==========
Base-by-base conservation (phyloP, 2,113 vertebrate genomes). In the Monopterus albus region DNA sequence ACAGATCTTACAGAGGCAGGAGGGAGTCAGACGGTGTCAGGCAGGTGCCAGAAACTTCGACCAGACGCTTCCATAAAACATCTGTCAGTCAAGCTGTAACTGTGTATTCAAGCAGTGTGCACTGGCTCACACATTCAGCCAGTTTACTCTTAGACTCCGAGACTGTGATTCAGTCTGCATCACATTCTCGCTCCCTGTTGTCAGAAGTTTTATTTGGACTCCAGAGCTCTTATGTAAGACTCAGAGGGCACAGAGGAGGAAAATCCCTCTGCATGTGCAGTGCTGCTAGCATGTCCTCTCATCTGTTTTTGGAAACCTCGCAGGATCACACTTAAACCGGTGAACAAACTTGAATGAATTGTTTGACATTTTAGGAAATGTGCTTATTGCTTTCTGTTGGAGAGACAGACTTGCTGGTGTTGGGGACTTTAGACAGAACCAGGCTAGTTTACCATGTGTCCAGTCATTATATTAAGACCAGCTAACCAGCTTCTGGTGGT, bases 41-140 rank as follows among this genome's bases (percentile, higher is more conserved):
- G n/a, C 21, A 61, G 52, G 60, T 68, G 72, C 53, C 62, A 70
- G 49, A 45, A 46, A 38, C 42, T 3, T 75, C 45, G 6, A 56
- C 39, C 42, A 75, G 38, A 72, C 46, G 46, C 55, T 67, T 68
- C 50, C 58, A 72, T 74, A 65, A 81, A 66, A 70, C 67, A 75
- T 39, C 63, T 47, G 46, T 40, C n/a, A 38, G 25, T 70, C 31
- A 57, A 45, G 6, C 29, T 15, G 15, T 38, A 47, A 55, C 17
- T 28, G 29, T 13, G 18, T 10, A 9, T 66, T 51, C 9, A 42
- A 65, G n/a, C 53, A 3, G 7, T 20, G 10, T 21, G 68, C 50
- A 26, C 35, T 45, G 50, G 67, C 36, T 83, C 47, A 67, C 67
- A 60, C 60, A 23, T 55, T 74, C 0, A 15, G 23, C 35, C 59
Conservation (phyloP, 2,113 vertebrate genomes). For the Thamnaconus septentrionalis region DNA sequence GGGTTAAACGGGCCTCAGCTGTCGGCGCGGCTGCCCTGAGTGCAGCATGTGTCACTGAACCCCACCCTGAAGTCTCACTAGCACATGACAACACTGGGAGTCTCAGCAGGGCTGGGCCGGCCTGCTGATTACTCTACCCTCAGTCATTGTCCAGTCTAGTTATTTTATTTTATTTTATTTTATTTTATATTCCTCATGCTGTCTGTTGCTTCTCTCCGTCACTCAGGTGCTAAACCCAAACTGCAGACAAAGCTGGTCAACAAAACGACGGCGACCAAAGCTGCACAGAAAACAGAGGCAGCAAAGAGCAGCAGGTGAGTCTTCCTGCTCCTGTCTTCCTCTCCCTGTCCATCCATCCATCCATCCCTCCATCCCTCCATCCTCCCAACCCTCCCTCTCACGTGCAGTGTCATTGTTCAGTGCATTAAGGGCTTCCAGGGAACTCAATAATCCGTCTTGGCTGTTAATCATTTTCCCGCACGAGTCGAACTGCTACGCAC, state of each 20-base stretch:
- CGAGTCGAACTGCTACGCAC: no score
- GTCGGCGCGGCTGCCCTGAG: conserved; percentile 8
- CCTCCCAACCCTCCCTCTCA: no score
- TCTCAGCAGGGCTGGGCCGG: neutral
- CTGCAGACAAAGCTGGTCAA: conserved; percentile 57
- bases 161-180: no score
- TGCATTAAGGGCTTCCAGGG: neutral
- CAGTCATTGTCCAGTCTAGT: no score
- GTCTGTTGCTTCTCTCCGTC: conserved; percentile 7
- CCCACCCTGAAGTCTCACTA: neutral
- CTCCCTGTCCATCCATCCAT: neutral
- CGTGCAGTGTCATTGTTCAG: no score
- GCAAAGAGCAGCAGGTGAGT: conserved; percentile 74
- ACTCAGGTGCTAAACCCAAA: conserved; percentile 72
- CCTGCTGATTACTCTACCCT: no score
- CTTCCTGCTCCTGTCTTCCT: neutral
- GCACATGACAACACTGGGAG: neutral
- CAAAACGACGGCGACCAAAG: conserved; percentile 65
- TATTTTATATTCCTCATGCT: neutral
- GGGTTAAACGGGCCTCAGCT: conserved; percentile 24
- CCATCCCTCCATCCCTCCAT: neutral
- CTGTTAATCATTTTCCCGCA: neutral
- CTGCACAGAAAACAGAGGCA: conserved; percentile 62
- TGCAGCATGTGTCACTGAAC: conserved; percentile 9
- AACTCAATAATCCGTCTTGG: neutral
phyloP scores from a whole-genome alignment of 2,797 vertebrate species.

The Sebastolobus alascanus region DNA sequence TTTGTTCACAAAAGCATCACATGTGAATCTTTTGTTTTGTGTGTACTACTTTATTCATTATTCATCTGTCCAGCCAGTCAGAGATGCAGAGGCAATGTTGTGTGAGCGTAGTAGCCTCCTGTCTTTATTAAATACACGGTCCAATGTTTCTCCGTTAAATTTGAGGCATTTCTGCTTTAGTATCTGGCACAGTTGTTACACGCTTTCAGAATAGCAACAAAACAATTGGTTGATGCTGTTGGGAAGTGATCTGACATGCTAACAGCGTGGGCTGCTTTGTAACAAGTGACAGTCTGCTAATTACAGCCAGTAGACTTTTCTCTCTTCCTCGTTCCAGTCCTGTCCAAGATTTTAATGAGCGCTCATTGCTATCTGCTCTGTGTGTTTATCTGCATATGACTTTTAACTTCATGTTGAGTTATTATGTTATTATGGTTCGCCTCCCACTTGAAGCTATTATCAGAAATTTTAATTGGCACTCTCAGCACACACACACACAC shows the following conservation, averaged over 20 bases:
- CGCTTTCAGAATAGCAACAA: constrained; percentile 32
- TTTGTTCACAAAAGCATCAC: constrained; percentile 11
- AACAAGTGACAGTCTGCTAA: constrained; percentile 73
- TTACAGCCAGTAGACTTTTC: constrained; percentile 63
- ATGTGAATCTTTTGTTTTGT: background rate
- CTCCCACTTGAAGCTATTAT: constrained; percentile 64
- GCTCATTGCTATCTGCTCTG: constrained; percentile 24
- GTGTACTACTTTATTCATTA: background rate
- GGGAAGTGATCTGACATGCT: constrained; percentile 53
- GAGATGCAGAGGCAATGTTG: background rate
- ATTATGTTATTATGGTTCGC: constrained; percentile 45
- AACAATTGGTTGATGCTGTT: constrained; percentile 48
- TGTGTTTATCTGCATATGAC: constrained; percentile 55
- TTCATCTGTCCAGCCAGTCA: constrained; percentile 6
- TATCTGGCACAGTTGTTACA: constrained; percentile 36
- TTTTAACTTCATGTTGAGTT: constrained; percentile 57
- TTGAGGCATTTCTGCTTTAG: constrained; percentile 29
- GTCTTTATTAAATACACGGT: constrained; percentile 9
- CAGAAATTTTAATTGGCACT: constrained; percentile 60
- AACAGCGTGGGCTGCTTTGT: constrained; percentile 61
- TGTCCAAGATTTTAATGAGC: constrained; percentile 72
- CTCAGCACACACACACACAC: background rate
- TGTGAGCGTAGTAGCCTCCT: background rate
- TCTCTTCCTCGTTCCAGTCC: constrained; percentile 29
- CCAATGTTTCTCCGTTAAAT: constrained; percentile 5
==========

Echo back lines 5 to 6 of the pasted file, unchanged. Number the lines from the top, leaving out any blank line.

- C 50, C 58, A 72, T 74, A 65, A 81, A 66, A 70, C 67, A 75
- T 39, C 63, T 47, G 46, T 40, C n/a, A 38, G 25, T 70, C 31